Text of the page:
TD03 – Absolute Truth or evolving fuzzy truths

WorldReligionsThere is no doubt that religion has dominated the thinking of the last millennium. Before that, religion played a central part in human culture since very early times.

There is also no doubt that, due to their religious memes, many people have been influenced in their behaviour. Some for human welfare and others for human sacrifice.

Ninian Smart, when Professor Emeritus of Religious Studies in the University of Lancaster wrote in The World’s Religions about the rich cultural diversity of human religious memes:

So long as humans are brought up in different paths, so they will see the world differently, and for each path some things will seem natural and right and others not. But the paths cross. We can benefit from that. Social justice, which Marxists struggle for; human freedom, which liberals emphasize; love of God and fellow humans, which Christianity preaches; brotherhood, which Islam promotes; calm and mysticism, which go with Buddhism; devotion and pluralism, which Hinduism points to; harmony with nature, which Taoism commends; the cultivation of interpersonal behaviour, which is a lesson from Confucianism; holism in life, which we find in Africa; finding meaning through suffering, which Judaism has had to emphasize; the importance of inner sincerity, which we find among the Sikhs: these and many other spiritual and moral values are not of course mutually incompatible.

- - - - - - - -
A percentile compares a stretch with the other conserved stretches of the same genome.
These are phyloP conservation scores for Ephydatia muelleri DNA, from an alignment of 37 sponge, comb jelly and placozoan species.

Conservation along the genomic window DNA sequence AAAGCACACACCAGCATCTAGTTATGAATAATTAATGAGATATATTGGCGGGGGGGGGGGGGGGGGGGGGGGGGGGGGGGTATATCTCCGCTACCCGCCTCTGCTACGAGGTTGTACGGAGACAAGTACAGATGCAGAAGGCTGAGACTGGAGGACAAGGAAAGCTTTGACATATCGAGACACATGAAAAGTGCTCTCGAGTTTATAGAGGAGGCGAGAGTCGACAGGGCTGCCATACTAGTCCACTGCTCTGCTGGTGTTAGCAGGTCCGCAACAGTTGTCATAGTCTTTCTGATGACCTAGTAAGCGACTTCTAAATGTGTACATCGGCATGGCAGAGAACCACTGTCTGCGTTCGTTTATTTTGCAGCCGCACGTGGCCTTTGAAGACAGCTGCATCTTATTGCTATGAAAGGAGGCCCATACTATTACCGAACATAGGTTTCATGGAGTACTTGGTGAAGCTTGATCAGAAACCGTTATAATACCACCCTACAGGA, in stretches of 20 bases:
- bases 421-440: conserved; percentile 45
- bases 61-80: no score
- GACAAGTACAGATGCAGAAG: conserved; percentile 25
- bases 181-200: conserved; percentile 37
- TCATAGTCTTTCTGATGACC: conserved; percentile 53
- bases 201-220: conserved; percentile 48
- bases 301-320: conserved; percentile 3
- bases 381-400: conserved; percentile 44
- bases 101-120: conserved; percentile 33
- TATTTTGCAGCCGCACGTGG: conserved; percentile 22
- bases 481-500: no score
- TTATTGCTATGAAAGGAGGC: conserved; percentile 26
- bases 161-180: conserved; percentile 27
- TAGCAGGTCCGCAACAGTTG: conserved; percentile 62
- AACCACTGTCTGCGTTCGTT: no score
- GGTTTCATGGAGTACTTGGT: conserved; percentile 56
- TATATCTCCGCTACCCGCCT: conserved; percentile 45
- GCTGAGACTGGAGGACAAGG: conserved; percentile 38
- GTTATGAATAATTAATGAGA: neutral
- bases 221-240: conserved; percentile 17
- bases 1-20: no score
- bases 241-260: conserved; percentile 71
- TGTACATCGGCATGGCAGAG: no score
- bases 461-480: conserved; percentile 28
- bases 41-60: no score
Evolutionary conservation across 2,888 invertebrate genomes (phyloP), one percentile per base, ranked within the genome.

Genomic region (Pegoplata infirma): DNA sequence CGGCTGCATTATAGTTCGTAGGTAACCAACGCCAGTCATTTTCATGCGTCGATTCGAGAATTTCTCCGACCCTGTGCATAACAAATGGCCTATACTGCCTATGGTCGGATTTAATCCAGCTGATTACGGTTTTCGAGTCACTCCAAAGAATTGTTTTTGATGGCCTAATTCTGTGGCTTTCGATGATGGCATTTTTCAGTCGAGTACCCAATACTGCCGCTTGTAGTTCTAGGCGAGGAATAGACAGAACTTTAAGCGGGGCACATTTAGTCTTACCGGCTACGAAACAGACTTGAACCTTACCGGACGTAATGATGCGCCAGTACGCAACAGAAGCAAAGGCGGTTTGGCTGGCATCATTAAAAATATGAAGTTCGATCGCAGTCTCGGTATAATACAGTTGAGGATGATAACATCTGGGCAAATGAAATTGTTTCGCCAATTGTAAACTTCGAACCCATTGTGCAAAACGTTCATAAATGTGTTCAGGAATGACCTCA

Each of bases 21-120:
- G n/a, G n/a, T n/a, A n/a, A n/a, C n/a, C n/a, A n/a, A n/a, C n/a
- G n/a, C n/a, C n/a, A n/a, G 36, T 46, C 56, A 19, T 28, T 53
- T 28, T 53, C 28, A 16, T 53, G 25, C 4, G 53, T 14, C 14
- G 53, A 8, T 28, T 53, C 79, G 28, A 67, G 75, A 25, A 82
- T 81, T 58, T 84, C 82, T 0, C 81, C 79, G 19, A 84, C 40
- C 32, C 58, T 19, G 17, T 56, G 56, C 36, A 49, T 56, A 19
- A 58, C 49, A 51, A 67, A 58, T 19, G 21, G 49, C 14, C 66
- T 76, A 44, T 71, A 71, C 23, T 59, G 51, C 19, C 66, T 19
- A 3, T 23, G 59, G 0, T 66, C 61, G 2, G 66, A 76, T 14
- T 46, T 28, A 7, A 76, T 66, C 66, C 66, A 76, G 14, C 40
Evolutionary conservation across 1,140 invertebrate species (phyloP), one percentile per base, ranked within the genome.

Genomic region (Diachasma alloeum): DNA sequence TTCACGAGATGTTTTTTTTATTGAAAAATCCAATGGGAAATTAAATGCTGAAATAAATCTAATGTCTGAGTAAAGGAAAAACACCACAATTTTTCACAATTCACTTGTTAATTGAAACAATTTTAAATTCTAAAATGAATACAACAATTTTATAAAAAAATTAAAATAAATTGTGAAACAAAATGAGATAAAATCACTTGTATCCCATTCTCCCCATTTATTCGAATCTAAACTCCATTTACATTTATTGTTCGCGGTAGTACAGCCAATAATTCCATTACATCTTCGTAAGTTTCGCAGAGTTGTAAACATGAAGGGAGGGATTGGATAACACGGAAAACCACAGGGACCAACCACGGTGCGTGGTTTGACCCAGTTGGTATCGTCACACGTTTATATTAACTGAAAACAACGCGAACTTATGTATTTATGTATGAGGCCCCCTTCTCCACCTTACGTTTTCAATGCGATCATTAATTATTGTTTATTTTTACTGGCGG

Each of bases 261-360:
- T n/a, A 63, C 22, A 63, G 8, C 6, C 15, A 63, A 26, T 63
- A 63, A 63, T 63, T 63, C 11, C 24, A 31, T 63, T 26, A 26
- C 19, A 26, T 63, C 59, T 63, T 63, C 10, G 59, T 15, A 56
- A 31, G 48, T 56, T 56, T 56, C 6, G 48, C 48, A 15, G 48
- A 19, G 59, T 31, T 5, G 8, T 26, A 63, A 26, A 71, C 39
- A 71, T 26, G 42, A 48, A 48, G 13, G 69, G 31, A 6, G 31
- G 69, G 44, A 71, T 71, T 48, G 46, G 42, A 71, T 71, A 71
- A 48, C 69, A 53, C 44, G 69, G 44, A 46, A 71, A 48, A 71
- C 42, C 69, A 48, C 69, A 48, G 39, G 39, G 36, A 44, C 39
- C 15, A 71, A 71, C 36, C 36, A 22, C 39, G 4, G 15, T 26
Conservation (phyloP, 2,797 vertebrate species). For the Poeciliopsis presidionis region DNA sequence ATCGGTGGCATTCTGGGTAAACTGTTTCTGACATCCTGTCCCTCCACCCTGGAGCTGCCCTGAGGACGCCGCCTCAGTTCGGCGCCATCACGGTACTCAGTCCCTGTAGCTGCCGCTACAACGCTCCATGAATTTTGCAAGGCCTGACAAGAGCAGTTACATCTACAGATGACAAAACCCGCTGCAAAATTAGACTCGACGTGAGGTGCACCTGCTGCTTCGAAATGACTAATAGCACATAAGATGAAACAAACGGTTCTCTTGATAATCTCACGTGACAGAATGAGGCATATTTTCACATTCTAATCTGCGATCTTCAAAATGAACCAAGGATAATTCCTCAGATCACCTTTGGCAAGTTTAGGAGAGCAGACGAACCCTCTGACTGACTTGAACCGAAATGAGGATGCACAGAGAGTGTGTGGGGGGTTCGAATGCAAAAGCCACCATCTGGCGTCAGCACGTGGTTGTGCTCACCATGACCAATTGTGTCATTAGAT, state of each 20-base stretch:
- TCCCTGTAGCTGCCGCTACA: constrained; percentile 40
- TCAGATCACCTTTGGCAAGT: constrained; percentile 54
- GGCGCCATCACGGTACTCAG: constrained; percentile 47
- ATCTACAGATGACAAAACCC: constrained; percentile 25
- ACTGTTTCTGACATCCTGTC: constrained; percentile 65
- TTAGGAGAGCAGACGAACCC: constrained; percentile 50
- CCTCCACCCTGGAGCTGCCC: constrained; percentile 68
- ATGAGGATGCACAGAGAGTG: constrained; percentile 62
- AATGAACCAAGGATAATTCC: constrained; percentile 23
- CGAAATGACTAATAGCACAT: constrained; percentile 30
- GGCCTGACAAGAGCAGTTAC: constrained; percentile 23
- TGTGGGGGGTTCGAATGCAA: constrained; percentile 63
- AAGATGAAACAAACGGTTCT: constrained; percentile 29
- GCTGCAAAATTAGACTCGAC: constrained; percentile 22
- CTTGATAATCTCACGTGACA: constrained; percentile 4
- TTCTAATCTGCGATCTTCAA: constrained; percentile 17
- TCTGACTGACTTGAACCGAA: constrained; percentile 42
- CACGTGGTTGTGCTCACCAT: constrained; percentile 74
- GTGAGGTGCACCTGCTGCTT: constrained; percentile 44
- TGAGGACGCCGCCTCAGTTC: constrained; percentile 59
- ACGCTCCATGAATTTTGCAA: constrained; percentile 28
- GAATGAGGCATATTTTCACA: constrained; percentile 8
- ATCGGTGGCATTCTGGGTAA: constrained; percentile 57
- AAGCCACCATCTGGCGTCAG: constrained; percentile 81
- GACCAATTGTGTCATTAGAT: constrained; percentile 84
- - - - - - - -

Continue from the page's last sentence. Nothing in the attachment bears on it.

Yes, many religious memes seem as though they should be quite compatible but the trouble has been that they are usually antagonistic to one another. If only the world’s religions had a history of tolerance. If only each different religion had demonstrated a respect for other religions. If only the most ferocious wars ever fought had not been religious wars.

If only religions behaved well and were chivalrous to one another. If only the cognitive greed exemplified by claiming I-am-right-and-You-are wrong, sadly, a meme which is still so widespread and coveted by so many of those self-righteous souls. If only …

Deus vult!

A thousand years ago the Christian memes fought their bloodthirsty crusade against the memes of Islam. Today, the evidence is strong that the battle is far from over. But, there is hope.

As we launch humanity into the Third Millennium we find that we do have an alternative to religion – science. Both religion and science fulfil a basic human need which is to try to understand things.